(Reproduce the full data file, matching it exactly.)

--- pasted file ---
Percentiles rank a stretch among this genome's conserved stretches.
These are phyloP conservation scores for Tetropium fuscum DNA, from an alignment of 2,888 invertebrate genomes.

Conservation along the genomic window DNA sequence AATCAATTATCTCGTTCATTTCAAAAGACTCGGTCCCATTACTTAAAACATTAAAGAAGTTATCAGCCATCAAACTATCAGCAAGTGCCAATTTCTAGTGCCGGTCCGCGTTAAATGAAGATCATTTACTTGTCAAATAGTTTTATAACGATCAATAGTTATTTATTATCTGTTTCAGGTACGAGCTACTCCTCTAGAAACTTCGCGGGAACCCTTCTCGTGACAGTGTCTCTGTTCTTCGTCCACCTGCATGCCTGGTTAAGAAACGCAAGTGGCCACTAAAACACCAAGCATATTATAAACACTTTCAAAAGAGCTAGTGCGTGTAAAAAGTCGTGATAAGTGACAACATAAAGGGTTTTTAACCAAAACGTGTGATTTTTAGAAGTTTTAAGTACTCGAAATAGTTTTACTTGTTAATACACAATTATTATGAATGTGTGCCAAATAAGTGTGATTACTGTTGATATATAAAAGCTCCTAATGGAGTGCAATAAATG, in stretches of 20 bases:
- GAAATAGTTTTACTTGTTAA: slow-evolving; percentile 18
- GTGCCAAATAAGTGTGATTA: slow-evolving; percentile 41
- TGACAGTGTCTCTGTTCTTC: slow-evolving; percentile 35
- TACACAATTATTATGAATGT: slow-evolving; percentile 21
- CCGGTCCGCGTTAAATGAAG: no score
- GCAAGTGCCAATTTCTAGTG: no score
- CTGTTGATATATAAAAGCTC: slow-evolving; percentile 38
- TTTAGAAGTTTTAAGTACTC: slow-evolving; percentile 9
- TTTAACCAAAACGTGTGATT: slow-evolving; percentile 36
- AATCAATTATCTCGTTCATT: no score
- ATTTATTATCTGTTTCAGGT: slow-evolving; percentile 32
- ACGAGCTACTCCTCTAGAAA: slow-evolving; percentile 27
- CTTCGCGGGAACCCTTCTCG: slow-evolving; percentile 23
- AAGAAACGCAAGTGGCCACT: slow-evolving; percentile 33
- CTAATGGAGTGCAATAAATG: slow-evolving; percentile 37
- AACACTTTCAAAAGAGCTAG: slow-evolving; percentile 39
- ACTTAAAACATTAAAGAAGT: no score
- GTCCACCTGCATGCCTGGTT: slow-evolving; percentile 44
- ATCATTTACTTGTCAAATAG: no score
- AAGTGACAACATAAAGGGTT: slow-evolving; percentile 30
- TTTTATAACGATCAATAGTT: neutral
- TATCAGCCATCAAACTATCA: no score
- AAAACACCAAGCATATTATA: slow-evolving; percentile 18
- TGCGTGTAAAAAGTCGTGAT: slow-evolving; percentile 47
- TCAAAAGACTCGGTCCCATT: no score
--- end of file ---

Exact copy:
Percentiles rank a stretch among this genome's conserved stretches.
These are phyloP conservation scores for Tetropium fuscum DNA, from an alignment of 2,888 invertebrate genomes.

Conservation along the genomic window DNA sequence AATCAATTATCTCGTTCATTTCAAAAGACTCGGTCCCATTACTTAAAACATTAAAGAAGTTATCAGCCATCAAACTATCAGCAAGTGCCAATTTCTAGTGCCGGTCCGCGTTAAATGAAGATCATTTACTTGTCAAATAGTTTTATAACGATCAATAGTTATTTATTATCTGTTTCAGGTACGAGCTACTCCTCTAGAAACTTCGCGGGAACCCTTCTCGTGACAGTGTCTCTGTTCTTCGTCCACCTGCATGCCTGGTTAAGAAACGCAAGTGGCCACTAAAACACCAAGCATATTATAAACACTTTCAAAAGAGCTAGTGCGTGTAAAAAGTCGTGATAAGTGACAACATAAAGGGTTTTTAACCAAAACGTGTGATTTTTAGAAGTTTTAAGTACTCGAAATAGTTTTACTTGTTAATACACAATTATTATGAATGTGTGCCAAATAAGTGTGATTACTGTTGATATATAAAAGCTCCTAATGGAGTGCAATAAATG, in stretches of 20 bases:
- GAAATAGTTTTACTTGTTAA: slow-evolving; percentile 18
- GTGCCAAATAAGTGTGATTA: slow-evolving; percentile 41
- TGACAGTGTCTCTGTTCTTC: slow-evolving; percentile 35
- TACACAATTATTATGAATGT: slow-evolving; percentile 21
- CCGGTCCGCGTTAAATGAAG: no score
- GCAAGTGCCAATTTCTAGTG: no score
- CTGTTGATATATAAAAGCTC: slow-evolving; percentile 38
- TTTAGAAGTTTTAAGTACTC: slow-evolving; percentile 9
- TTTAACCAAAACGTGTGATT: slow-evolving; percentile 36
- AATCAATTATCTCGTTCATT: no score
- ATTTATTATCTGTTTCAGGT: slow-evolving; percentile 32
- ACGAGCTACTCCTCTAGAAA: slow-evolving; percentile 27
- CTTCGCGGGAACCCTTCTCG: slow-evolving; percentile 23
- AAGAAACGCAAGTGGCCACT: slow-evolving; percentile 33
- CTAATGGAGTGCAATAAATG: slow-evolving; percentile 37
- AACACTTTCAAAAGAGCTAG: slow-evolving; percentile 39
- ACTTAAAACATTAAAGAAGT: no score
- GTCCACCTGCATGCCTGGTT: slow-evolving; percentile 44
- ATCATTTACTTGTCAAATAG: no score
- AAGTGACAACATAAAGGGTT: slow-evolving; percentile 30
- TTTTATAACGATCAATAGTT: neutral
- TATCAGCCATCAAACTATCA: no score
- AAAACACCAAGCATATTATA: slow-evolving; percentile 18
- TGCGTGTAAAAAGTCGTGAT: slow-evolving; percentile 47
- TCAAAAGACTCGGTCCCATT: no score